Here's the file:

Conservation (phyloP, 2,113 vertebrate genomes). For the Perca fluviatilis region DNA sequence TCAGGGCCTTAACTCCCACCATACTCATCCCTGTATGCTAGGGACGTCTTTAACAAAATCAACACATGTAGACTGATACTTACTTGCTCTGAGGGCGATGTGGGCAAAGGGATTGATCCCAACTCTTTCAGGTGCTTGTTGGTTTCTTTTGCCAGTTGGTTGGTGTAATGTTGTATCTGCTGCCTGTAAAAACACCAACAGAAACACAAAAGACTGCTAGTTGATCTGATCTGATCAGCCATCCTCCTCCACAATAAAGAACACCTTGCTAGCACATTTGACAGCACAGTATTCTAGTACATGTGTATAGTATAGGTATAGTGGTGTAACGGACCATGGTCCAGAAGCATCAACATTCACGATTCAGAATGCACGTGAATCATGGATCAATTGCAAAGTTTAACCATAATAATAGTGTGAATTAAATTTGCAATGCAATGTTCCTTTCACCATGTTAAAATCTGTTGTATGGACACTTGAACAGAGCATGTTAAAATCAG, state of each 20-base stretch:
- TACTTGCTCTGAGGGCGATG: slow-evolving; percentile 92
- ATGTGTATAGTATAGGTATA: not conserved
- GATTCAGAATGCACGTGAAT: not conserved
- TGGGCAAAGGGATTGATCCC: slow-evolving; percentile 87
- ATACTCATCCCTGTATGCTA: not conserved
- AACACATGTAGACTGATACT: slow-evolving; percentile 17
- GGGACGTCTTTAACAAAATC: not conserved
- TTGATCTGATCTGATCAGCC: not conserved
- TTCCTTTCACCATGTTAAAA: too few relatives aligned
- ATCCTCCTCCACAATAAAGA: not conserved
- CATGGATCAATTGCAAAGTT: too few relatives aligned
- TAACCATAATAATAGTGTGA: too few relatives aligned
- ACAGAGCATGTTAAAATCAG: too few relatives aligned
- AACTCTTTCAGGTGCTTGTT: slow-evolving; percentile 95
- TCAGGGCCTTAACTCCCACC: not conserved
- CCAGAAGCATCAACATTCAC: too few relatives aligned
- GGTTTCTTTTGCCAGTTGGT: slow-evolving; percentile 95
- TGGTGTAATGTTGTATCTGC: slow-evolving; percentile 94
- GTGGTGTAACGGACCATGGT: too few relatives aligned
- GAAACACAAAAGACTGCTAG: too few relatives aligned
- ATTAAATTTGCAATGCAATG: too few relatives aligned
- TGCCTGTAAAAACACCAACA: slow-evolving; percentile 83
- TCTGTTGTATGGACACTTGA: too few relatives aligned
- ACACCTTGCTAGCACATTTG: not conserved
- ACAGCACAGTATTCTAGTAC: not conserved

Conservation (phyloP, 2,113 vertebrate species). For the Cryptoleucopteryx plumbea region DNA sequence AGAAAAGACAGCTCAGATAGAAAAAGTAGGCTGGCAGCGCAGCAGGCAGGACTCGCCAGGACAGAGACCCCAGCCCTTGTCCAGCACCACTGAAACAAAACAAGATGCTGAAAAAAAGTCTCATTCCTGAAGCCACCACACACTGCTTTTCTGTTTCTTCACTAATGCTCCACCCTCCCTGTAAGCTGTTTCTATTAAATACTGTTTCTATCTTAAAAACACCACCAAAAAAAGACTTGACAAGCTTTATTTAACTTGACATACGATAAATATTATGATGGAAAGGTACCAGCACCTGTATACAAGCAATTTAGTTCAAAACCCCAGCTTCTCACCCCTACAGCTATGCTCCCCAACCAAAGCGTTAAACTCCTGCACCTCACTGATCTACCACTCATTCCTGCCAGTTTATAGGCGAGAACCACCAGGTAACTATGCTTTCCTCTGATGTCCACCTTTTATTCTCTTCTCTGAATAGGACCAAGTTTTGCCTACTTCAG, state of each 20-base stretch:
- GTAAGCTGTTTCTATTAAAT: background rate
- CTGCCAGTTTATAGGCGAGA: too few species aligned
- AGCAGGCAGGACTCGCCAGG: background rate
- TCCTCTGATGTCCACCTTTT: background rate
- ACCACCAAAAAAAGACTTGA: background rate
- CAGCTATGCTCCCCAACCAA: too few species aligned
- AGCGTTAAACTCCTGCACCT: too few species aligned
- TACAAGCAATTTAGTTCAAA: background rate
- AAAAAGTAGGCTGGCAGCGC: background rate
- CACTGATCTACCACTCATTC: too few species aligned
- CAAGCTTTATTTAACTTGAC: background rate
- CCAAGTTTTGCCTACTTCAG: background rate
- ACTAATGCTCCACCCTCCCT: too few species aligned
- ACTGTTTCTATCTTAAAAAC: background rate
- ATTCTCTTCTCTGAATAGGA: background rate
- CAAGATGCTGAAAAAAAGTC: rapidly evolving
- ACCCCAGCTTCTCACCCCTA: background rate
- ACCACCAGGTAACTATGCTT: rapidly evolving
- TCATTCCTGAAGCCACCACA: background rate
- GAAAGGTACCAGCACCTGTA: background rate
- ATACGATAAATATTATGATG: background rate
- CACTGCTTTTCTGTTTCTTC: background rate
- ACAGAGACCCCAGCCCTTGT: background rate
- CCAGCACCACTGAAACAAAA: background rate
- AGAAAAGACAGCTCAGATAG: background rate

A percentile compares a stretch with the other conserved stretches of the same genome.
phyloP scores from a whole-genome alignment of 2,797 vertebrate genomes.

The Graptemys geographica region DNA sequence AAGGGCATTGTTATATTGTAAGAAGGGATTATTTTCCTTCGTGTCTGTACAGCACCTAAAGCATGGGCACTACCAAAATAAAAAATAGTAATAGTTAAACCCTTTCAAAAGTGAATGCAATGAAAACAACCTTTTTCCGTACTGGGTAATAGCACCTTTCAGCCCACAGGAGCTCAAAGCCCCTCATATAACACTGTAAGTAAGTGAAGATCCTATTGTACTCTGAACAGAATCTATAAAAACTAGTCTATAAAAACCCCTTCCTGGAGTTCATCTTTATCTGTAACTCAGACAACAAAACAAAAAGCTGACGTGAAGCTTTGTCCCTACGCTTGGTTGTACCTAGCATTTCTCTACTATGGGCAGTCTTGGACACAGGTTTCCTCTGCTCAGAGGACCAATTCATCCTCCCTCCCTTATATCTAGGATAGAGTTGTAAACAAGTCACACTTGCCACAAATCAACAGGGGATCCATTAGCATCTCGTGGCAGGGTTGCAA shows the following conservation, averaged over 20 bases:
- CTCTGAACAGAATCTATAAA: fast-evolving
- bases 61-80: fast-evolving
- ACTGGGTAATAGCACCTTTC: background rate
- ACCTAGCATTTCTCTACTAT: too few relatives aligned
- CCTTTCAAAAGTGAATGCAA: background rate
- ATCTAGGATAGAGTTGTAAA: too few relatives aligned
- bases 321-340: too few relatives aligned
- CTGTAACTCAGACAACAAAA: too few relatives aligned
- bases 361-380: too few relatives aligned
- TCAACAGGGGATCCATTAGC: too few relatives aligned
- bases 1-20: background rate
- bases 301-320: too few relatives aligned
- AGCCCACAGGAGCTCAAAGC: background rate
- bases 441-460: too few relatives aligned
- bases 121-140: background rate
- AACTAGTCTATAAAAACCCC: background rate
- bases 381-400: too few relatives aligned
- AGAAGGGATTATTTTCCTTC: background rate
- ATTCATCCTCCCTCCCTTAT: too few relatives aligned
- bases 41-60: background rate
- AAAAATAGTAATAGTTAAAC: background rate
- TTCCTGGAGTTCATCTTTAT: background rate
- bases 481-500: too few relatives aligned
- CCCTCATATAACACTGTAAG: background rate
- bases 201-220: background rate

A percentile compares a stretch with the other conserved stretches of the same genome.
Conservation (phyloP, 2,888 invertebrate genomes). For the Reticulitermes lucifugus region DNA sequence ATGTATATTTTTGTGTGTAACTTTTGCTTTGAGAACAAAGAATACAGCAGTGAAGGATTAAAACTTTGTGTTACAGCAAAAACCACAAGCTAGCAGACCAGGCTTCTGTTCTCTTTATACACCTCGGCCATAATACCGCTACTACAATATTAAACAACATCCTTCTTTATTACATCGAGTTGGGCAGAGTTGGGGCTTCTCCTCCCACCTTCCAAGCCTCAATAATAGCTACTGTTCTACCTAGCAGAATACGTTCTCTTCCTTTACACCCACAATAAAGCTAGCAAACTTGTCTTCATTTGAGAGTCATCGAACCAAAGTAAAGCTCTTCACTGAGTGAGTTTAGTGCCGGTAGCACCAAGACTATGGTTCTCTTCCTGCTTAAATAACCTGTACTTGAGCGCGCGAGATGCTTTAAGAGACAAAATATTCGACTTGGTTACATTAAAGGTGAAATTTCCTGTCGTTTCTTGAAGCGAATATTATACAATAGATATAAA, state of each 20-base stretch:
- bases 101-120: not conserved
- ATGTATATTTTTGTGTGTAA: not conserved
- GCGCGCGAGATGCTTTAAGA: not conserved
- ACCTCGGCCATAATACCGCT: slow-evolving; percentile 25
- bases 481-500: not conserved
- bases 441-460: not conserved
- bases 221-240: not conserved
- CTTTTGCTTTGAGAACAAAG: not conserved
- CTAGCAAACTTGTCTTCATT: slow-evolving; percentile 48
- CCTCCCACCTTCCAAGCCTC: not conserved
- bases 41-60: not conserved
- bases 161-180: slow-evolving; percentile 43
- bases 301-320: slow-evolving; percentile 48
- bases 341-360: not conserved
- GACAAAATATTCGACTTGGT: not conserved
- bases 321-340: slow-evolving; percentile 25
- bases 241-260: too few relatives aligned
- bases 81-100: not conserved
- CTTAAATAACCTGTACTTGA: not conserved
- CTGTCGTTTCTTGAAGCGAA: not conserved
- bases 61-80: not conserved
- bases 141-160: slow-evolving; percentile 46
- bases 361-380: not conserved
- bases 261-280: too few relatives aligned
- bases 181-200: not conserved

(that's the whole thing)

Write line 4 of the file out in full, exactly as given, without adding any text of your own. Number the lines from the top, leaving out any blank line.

- GATTCAGAATGCACGTGAAT: not conserved